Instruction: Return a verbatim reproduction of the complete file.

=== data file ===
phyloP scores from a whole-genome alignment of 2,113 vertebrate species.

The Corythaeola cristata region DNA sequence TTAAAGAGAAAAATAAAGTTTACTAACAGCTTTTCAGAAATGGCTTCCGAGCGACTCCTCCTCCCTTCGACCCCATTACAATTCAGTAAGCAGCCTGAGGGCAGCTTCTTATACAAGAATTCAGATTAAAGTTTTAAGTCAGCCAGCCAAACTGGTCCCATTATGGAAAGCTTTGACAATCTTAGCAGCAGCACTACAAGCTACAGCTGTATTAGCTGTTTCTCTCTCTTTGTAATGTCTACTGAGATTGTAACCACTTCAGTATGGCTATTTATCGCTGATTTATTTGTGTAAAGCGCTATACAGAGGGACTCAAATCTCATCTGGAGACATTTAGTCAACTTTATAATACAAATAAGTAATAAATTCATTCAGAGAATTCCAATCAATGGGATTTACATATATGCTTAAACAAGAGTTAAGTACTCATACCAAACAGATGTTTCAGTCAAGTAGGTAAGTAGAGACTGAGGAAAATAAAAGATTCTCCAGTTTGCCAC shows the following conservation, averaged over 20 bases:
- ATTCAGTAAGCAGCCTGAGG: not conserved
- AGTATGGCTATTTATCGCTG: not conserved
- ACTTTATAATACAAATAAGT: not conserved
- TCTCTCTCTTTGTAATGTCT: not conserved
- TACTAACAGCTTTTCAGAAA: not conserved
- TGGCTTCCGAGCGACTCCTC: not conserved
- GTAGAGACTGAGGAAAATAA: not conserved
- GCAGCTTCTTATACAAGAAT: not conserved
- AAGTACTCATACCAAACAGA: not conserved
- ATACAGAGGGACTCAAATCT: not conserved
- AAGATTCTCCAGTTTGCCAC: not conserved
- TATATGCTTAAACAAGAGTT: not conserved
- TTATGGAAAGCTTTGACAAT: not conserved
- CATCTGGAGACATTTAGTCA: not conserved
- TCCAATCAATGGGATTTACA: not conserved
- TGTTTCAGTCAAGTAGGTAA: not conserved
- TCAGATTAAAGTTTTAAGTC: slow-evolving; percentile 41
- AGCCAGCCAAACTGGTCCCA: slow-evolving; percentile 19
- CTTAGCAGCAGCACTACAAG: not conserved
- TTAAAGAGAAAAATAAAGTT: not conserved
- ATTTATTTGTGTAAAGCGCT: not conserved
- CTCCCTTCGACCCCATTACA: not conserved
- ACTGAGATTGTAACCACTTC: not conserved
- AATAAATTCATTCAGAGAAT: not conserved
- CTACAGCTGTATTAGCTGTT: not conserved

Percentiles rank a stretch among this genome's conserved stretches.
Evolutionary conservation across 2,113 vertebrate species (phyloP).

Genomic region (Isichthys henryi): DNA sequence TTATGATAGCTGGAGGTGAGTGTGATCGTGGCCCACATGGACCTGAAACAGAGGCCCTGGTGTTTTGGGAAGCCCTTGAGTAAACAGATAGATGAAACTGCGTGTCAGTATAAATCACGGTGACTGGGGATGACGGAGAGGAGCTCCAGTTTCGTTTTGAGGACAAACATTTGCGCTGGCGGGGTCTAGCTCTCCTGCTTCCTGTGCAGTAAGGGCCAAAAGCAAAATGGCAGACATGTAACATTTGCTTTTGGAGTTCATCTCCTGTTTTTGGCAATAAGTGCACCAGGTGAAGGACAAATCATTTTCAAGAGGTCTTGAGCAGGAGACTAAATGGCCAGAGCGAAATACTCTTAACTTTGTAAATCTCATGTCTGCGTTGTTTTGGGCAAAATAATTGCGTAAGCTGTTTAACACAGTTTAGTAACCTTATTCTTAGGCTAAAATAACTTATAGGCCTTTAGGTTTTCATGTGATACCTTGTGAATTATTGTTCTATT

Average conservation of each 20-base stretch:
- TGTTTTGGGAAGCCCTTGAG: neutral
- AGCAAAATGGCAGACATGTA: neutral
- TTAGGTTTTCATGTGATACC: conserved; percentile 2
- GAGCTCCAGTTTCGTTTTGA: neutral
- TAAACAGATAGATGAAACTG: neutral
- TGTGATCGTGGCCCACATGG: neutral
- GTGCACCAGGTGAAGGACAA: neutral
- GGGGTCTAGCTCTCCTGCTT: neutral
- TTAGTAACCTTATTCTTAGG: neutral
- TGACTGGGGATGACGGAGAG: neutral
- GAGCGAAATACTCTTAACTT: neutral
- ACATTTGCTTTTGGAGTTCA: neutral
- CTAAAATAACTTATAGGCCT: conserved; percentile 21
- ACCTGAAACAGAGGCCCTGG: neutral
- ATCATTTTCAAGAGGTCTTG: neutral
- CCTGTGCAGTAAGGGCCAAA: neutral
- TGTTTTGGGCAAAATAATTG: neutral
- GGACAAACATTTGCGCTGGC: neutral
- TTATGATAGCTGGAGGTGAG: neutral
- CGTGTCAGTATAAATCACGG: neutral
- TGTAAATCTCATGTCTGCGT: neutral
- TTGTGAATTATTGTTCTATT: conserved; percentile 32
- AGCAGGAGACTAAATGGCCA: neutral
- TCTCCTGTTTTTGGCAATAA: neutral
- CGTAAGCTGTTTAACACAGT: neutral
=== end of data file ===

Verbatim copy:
phyloP scores from a whole-genome alignment of 2,113 vertebrate species.

The Corythaeola cristata region DNA sequence TTAAAGAGAAAAATAAAGTTTACTAACAGCTTTTCAGAAATGGCTTCCGAGCGACTCCTCCTCCCTTCGACCCCATTACAATTCAGTAAGCAGCCTGAGGGCAGCTTCTTATACAAGAATTCAGATTAAAGTTTTAAGTCAGCCAGCCAAACTGGTCCCATTATGGAAAGCTTTGACAATCTTAGCAGCAGCACTACAAGCTACAGCTGTATTAGCTGTTTCTCTCTCTTTGTAATGTCTACTGAGATTGTAACCACTTCAGTATGGCTATTTATCGCTGATTTATTTGTGTAAAGCGCTATACAGAGGGACTCAAATCTCATCTGGAGACATTTAGTCAACTTTATAATACAAATAAGTAATAAATTCATTCAGAGAATTCCAATCAATGGGATTTACATATATGCTTAAACAAGAGTTAAGTACTCATACCAAACAGATGTTTCAGTCAAGTAGGTAAGTAGAGACTGAGGAAAATAAAAGATTCTCCAGTTTGCCAC shows the following conservation, averaged over 20 bases:
- ATTCAGTAAGCAGCCTGAGG: not conserved
- AGTATGGCTATTTATCGCTG: not conserved
- ACTTTATAATACAAATAAGT: not conserved
- TCTCTCTCTTTGTAATGTCT: not conserved
- TACTAACAGCTTTTCAGAAA: not conserved
- TGGCTTCCGAGCGACTCCTC: not conserved
- GTAGAGACTGAGGAAAATAA: not conserved
- GCAGCTTCTTATACAAGAAT: not conserved
- AAGTACTCATACCAAACAGA: not conserved
- ATACAGAGGGACTCAAATCT: not conserved
- AAGATTCTCCAGTTTGCCAC: not conserved
- TATATGCTTAAACAAGAGTT: not conserved
- TTATGGAAAGCTTTGACAAT: not conserved
- CATCTGGAGACATTTAGTCA: not conserved
- TCCAATCAATGGGATTTACA: not conserved
- TGTTTCAGTCAAGTAGGTAA: not conserved
- TCAGATTAAAGTTTTAAGTC: slow-evolving; percentile 41
- AGCCAGCCAAACTGGTCCCA: slow-evolving; percentile 19
- CTTAGCAGCAGCACTACAAG: not conserved
- TTAAAGAGAAAAATAAAGTT: not conserved
- ATTTATTTGTGTAAAGCGCT: not conserved
- CTCCCTTCGACCCCATTACA: not conserved
- ACTGAGATTGTAACCACTTC: not conserved
- AATAAATTCATTCAGAGAAT: not conserved
- CTACAGCTGTATTAGCTGTT: not conserved

Percentiles rank a stretch among this genome's conserved stretches.
Evolutionary conservation across 2,113 vertebrate species (phyloP).

Genomic region (Isichthys henryi): DNA sequence TTATGATAGCTGGAGGTGAGTGTGATCGTGGCCCACATGGACCTGAAACAGAGGCCCTGGTGTTTTGGGAAGCCCTTGAGTAAACAGATAGATGAAACTGCGTGTCAGTATAAATCACGGTGACTGGGGATGACGGAGAGGAGCTCCAGTTTCGTTTTGAGGACAAACATTTGCGCTGGCGGGGTCTAGCTCTCCTGCTTCCTGTGCAGTAAGGGCCAAAAGCAAAATGGCAGACATGTAACATTTGCTTTTGGAGTTCATCTCCTGTTTTTGGCAATAAGTGCACCAGGTGAAGGACAAATCATTTTCAAGAGGTCTTGAGCAGGAGACTAAATGGCCAGAGCGAAATACTCTTAACTTTGTAAATCTCATGTCTGCGTTGTTTTGGGCAAAATAATTGCGTAAGCTGTTTAACACAGTTTAGTAACCTTATTCTTAGGCTAAAATAACTTATAGGCCTTTAGGTTTTCATGTGATACCTTGTGAATTATTGTTCTATT

Average conservation of each 20-base stretch:
- TGTTTTGGGAAGCCCTTGAG: neutral
- AGCAAAATGGCAGACATGTA: neutral
- TTAGGTTTTCATGTGATACC: conserved; percentile 2
- GAGCTCCAGTTTCGTTTTGA: neutral
- TAAACAGATAGATGAAACTG: neutral
- TGTGATCGTGGCCCACATGG: neutral
- GTGCACCAGGTGAAGGACAA: neutral
- GGGGTCTAGCTCTCCTGCTT: neutral
- TTAGTAACCTTATTCTTAGG: neutral
- TGACTGGGGATGACGGAGAG: neutral
- GAGCGAAATACTCTTAACTT: neutral
- ACATTTGCTTTTGGAGTTCA: neutral
- CTAAAATAACTTATAGGCCT: conserved; percentile 21
- ACCTGAAACAGAGGCCCTGG: neutral
- ATCATTTTCAAGAGGTCTTG: neutral
- CCTGTGCAGTAAGGGCCAAA: neutral
- TGTTTTGGGCAAAATAATTG: neutral
- GGACAAACATTTGCGCTGGC: neutral
- TTATGATAGCTGGAGGTGAG: neutral
- CGTGTCAGTATAAATCACGG: neutral
- TGTAAATCTCATGTCTGCGT: neutral
- TTGTGAATTATTGTTCTATT: conserved; percentile 32
- AGCAGGAGACTAAATGGCCA: neutral
- TCTCCTGTTTTTGGCAATAA: neutral
- CGTAAGCTGTTTAACACAGT: neutral